GOMPERTZ , English family, closely associated with the Hambro Congregation in London and known in the synagogue as Emmerich, after the family's place of origin. joseph gompertz (1731–1810) was an early member of the *Board of Deputies of British Jews. The sons of his brother solomon barent gompertz (1729–1807) attained distinction in different spheres. benjamin gompertz (1779–1865) was a mathematician of genius, Fellow of the Royal Society, and writer on astronomy. When he was refused the post of actuary to the Guardian Insurance Office because of his faith, his brother-in-law N.M. *Rothschild established the Alliance Insurance Company (1824) in which he filled that position until 1848. He developed a mathematical law of human mortality which is still used in actuarial calculations. He proposed a plan for the amalgamation and reorganization of the Jewish charities in London. His brother ephraim gompertz (1776–1876) wrote Theoretic Discourse on the Nature and Property of Money (London, 1820), a pioneering work in the field of economics. isaac gompertz (1774–1856) was among the earliest Anglo-Jewish poets and was compared in his day to Dryden and Pope. His works include Time or Light and Shade (London, 1815), The Modern Antique or, the Muse in the Costume of Queen Anne (London, 1813), and Devon, a Poem (Teignmouth, 1825). He spent his last years in Devonshire and is buried in the Jewish cemetery of Exeter. lewis gompertz (1784–1861), the youngest of the Gompertz brothers, was an inventor who devoted himself to the cause of the humane treatment of animals. His Moral Enquiries on the Situation of Men and Brutes (London, 1824) led to the foundation of the Society (later Royal Society) for the Prevention of Cruelty to Animals, which he served devotedly as secretary. However, when it was reorganized on Christian sectarian lines in 1832, he resigned and then founded the Animals' Friend Society, with its influential periodical, The Animals' Friend, which he managed successfully until 1846, when his health failed and the society was disbanded. Gompertz was responsible for a number of patented inventions, many designed to lessen the sufferings of animals. His expanding chuck is still widely used in industry. In more recent times, the Gompertz family, no longer attached to Judaism, produced many army officers and the violinist richard gompertz (1859–1911).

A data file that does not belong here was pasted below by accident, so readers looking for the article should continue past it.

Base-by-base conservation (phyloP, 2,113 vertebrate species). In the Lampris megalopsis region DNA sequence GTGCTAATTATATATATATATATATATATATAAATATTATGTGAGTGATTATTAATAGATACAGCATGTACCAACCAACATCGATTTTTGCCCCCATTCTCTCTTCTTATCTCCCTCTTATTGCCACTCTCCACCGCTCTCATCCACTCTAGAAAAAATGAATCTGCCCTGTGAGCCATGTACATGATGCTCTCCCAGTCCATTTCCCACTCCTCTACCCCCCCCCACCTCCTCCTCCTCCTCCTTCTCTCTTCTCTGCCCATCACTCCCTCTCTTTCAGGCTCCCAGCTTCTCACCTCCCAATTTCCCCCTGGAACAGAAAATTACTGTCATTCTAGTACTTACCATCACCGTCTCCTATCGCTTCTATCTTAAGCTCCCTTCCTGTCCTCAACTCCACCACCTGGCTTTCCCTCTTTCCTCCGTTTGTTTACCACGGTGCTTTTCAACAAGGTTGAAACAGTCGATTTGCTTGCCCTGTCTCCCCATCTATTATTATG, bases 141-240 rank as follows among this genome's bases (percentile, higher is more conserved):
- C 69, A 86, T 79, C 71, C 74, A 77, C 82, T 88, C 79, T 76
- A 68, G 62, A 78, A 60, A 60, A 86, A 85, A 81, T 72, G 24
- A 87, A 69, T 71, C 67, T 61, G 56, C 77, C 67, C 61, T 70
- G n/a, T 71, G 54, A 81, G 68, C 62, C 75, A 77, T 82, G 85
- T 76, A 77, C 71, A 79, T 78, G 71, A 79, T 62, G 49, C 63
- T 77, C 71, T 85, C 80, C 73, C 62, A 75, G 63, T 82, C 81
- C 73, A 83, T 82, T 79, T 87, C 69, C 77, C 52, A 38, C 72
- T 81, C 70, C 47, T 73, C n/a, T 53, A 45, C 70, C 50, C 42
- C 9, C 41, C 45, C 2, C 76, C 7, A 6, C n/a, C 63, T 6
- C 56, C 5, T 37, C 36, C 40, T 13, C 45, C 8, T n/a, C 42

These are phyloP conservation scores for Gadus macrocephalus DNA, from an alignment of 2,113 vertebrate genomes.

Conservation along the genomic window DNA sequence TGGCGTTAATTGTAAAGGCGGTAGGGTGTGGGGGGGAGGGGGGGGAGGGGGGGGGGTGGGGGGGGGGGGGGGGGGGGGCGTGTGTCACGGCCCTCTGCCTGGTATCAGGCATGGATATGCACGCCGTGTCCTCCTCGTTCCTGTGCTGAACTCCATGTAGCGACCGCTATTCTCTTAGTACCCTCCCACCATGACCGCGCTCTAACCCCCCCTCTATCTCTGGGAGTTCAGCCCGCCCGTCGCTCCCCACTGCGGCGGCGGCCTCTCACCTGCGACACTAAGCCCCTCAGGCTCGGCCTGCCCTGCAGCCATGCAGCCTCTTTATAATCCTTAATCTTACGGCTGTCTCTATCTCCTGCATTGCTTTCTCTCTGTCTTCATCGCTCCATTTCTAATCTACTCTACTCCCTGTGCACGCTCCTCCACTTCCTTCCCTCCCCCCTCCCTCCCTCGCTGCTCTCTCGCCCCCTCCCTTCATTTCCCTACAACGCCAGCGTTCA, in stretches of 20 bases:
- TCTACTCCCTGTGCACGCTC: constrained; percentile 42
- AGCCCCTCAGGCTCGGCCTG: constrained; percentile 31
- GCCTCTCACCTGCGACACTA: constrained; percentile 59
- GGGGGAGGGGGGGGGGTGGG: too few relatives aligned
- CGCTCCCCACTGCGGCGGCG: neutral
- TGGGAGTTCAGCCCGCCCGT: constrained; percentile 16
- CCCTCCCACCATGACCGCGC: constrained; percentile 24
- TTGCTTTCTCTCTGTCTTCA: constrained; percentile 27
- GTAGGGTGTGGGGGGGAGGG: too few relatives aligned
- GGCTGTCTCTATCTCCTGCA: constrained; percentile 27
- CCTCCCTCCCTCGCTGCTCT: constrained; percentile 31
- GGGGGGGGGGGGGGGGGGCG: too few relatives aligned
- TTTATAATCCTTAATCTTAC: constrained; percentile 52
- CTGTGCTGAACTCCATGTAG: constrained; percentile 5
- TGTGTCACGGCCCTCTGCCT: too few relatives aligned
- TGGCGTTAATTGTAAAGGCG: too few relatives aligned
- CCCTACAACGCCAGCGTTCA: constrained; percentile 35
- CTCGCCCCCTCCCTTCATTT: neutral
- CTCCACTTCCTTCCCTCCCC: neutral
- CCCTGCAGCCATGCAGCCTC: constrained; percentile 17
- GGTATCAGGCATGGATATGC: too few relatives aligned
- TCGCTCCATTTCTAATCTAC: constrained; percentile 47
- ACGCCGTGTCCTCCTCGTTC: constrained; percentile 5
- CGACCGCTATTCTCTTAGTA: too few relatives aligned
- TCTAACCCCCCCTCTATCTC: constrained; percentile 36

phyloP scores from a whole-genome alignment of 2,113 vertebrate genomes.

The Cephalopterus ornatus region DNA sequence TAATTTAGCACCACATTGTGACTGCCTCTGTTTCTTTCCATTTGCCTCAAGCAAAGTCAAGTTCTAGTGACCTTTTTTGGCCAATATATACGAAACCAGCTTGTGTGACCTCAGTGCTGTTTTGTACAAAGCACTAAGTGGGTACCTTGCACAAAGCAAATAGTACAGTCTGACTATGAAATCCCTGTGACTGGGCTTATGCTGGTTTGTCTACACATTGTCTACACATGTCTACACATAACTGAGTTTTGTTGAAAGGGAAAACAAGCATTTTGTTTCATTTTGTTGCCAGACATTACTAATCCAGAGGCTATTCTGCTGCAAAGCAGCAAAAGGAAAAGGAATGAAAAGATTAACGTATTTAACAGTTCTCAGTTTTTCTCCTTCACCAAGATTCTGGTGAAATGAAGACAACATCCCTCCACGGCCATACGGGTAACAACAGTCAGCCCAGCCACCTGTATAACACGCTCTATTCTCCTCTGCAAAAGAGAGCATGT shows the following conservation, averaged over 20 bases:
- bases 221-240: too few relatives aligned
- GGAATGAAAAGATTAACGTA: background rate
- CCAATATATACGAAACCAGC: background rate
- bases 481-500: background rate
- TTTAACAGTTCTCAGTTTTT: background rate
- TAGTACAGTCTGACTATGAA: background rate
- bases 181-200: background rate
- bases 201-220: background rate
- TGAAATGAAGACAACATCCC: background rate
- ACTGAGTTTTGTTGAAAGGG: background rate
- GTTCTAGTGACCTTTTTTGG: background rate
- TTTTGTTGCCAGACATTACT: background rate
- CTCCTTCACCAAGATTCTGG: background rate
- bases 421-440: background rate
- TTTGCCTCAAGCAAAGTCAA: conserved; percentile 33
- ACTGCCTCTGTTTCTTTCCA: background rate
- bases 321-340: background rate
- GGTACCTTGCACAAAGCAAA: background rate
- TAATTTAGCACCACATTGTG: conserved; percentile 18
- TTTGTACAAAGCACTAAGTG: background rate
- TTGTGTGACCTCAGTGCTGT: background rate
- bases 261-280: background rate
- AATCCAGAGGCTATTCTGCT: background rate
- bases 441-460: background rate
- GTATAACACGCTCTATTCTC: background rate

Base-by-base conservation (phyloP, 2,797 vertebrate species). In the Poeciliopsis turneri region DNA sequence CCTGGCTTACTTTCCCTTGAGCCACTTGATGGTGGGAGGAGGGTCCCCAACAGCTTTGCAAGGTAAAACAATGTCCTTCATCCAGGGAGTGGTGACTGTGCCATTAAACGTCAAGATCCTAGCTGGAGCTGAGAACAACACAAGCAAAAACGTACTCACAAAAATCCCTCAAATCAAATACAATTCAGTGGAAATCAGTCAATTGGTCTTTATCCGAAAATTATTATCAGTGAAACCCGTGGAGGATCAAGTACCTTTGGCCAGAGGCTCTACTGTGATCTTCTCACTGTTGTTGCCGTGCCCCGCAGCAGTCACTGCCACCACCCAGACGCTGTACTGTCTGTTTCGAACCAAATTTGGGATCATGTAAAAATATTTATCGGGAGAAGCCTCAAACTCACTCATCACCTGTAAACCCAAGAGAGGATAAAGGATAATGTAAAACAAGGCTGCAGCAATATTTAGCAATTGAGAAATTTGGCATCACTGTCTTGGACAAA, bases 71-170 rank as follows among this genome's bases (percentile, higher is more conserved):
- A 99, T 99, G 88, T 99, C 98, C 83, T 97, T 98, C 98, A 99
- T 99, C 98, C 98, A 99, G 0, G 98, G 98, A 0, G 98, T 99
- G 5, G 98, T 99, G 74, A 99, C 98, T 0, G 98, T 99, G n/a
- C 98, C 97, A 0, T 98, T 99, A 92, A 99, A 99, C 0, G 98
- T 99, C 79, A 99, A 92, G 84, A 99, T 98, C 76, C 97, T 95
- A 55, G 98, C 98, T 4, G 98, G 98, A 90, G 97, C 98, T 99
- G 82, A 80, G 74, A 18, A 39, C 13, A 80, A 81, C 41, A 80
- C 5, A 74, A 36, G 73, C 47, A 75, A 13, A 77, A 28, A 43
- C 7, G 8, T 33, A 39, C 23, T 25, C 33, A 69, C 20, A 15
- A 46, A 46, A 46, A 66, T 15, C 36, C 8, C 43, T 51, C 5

D. Kaufmann and M. Freudenthal, Familie Gompertz (1907), 318–25; Roth, in: jhset, 14 (1935–39), 8, 10, 14; P. Emden, Jews of Britain (1943), 167–74; Roth, Mag Bibl, index; The Times (July 12, 1965). add. bibliography: odnb online for Benjamin Gompertz, Lewis Gompertz; T. Endelman, The Jews of Georgian England (1989), 261–64, index.